ST. LOUIS -- The rings arrived Saturday. A ruby red bird atop a yellow gold bat, with the phrase "World Champions" encrusted in diamonds. Even the "Rally Squirrel" became bejeweled. As mementos go, these are more prominent than a Polaroid, more stunning than a stub. "I took a photo shoot with it earlier," said Jon Jay, who wasn't the only player to model his new keepsake during a nearly two-hour rain delay. "It's one of those things where it just represents last year and all the hard work. Ever since I was a kid I dreamed of something like this."
But the St. Louis Cardinals didn't necessarily need Saturday's pregame ceremony to remind them of the positive vibes and the life-altering experience of last October. Those reminders are very much in the present tense, in the interactions and the daily dialogue of a group of men forever bonded by a breathtaking stretch of baseball brilliance. "When you're able to do what we did last year, it's a weird thing," closer Jason Motte said. "It's hard to describe. It's definitely not a normal situation." No, there was nothing normal about what the Cards did, rising from the dead of 10 ½ back, capturing the Wild Card on the season's final day and rallying twice when down to their final strike in the World Series. It was a singular experience, and one that has created a sense of closeness in this clubhouse that, as Motte said, is difficult to articulate. Some, however, are willing to give it a shot. "When we got to Spring Training," said Chris Carpenter, "it was like a family reunion. It was like it had never stopped." Well, a few things changed. The Tony La Russa era ended that late October night when the Cards were crowned, and so, too, did the days of No. 5 -- Albert Pujols -- calling Busch Stadium his home. The loss of such Hall of Fame talent undoubtedly changes a ballclub's personality, but the deeply focused culture of confidence and camaraderie -- even under a rookie skipper in Mike Matheny -- remains intact. "People talk about the differences [between La Russa and Matheny]," said David Freese, "but the similarity with them is that it's all about winning." La Russa used to preach to his players the importance of having a sense of urgency, with each inning, with each at-bat, with each game, be it midweek in mid-April or the September stretch run. "From Day One, Mike expressed that same desire," Freese said. "You come to the ballpark ready to do something positive." Negativity could have enveloped this club, given the notable losses and then the injury that cost co-ace Carpenter a spot in the Opening Day rotation. While so many pieces remain intact from last year's glory, the changes that have taken place involve very important areas. And yet the Cards were one of the best teams in baseball in the season's first week. It's a small sample, of course, but the club showed that sense of urgency, that desire to prove that what happened down the stretch last season was not some Wild Card-induced fluke. "You set that bar of what it should be like," Matheny said, "and then you know the rest of the season that this is what it's supposed to be like." Last year's Cards won 90 games in the regular season, and veteran Lance Berkman has been telling anybody who will listen that this year's installment is capable of winning 100. He reminds people that when we talk about the surprising surge of the 2011 world champs, the surprise is only within the context of where they stood in the standings in late August. Going into the season, the Cards were a veteran-laden group clearly counted as a contender. And now, thanks in part to Carlos Beltran signed to help fill the gaping hole Pujols left behind, they remain a veteran-laden group capable of contending. The difference is that this 2012 club also has that October experience under its belt. "It gives you a little extra swagger," Berkman said. "That kind of experience gives you confidence." The swagger is understandable. The Game 6 comeback lives forever in baseball lore, and, as Berkman has noted, it makes everything that happens in the aftermath seem somewhat easy, by comparison. "You're not going to compete in a higher pressure situation than what we were in last year," Carpenter said. "It allows you to handle regular-season games from a different perspective." Before Friday's home opener and again on Saturday, the Cardinals and their fans replayed and relived some of the standout scenes that defined the franchise's 11th World Series title. And the members of this Cards club who were part of last year's squad still shake their heads and smile when reflecting on that run. "An adventure," right-hander Jake Westbrook said. "A time I'll never forget." But this team has also done a phenomenal job of looking forward, of embracing the notion that, while the specifics of last season won't be repeated, the present has potential to be every bit as successful as the past. "The team was notified of Tony's situation literally 15 minutes after we finished the parade," general manager John Mozeliak said. "You look at how this group of players had a look at their offseason and anticipating what 2012 might look like, and I think, right away, there was an awareness that a lot of it's going to fall back on our shoulders." And so this is the rare defending champion that has taken on something of an underdog mentality. "There are always people out there saying you're not good enough," Freese said. "If that drives you, so be it. You've got to play this game with a chip on your shoulder. If you can't find one, find it. Find a reason." They had plenty of reason to celebrate Saturday. All World Series runs are worthy of a ring, and theirs was worthy of a little added bling. But the Cardinals don't want a ring to serve as the reminder of just how good they can be. They want those reminders to come every day, in the way they interact and, ultimately, the way they play.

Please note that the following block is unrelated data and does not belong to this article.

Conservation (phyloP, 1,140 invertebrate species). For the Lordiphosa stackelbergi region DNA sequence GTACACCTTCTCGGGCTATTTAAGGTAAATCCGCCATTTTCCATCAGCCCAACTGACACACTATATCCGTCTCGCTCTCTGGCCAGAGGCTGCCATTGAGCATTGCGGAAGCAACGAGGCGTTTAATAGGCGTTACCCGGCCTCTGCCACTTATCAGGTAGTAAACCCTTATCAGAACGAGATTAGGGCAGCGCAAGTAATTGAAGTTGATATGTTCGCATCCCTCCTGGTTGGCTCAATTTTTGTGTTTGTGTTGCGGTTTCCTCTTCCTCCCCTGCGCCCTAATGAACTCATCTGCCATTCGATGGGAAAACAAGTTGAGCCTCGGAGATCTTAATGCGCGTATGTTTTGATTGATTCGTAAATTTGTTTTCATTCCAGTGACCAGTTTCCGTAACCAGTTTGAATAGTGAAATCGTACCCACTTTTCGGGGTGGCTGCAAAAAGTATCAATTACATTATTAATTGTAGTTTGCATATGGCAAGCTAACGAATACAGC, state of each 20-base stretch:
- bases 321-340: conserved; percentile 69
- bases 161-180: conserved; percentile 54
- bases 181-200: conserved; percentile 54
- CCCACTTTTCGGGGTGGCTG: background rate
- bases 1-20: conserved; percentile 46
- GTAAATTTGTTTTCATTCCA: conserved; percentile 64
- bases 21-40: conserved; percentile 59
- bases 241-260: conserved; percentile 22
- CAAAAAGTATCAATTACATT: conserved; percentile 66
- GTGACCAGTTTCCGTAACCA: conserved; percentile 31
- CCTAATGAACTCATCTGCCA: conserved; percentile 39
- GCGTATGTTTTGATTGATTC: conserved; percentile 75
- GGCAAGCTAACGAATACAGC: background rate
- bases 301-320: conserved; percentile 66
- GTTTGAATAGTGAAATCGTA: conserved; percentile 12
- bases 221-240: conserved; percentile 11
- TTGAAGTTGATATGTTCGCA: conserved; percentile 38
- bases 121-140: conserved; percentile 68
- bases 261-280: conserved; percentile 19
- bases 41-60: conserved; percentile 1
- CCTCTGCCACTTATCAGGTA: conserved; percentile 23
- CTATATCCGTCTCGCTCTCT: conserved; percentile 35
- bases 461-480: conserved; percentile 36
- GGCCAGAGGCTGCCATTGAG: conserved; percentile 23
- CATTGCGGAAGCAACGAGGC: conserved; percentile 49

Anthony Castrovince is a reporter for MLB.com. Read his columns and his blog, CastroTurf, and follow him on Twitter at @Castrovince. This story was not subject to the approval of Major League Baseball or its clubs.